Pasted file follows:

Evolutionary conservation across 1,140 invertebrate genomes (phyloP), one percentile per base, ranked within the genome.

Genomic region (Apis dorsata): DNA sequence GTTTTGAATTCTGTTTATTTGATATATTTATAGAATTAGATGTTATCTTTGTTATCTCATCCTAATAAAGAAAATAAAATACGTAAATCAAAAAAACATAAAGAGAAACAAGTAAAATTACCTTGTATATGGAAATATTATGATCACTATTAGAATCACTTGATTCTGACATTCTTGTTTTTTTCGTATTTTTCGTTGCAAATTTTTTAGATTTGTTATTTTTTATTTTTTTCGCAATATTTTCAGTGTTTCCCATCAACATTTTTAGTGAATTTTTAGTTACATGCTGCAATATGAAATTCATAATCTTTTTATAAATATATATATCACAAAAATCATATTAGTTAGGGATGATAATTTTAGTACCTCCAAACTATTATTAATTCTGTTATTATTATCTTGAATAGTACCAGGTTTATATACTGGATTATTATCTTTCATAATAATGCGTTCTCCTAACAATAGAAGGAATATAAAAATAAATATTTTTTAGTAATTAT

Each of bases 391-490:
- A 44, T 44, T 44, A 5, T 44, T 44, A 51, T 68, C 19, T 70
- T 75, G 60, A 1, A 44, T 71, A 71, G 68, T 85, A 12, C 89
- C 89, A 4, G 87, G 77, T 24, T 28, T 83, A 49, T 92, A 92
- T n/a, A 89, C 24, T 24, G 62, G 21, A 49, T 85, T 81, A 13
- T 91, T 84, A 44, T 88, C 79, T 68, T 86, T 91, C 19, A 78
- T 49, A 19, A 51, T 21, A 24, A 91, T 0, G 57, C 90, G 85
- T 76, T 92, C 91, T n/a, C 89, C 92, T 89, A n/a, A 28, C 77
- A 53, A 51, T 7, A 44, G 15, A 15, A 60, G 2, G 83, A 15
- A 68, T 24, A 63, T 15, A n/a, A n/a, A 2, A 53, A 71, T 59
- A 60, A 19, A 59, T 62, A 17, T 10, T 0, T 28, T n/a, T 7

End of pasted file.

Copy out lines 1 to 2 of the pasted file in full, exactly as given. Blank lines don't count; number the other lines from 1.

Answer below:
Evolutionary conservation across 1,140 invertebrate genomes (phyloP), one percentile per base, ranked within the genome.

Genomic region (Apis dorsata): DNA sequence GTTTTGAATTCTGTTTATTTGATATATTTATAGAATTAGATGTTATCTTTGTTATCTCATCCTAATAAAGAAAATAAAATACGTAAATCAAAAAAACATAAAGAGAAACAAGTAAAATTACCTTGTATATGGAAATATTATGATCACTATTAGAATCACTTGATTCTGACATTCTTGTTTTTTTCGTATTTTTCGTTGCAAATTTTTTAGATTTGTTATTTTTTATTTTTTTCGCAATATTTTCAGTGTTTCCCATCAACATTTTTAGTGAATTTTTAGTTACATGCTGCAATATGAAATTCATAATCTTTTTATAAATATATATATCACAAAAATCATATTAGTTAGGGATGATAATTTTAGTACCTCCAAACTATTATTAATTCTGTTATTATTATCTTGAATAGTACCAGGTTTATATACTGGATTATTATCTTTCATAATAATGCGTTCTCCTAACAATAGAAGGAATATAAAAATAAATATTTTTTAGTAATTAT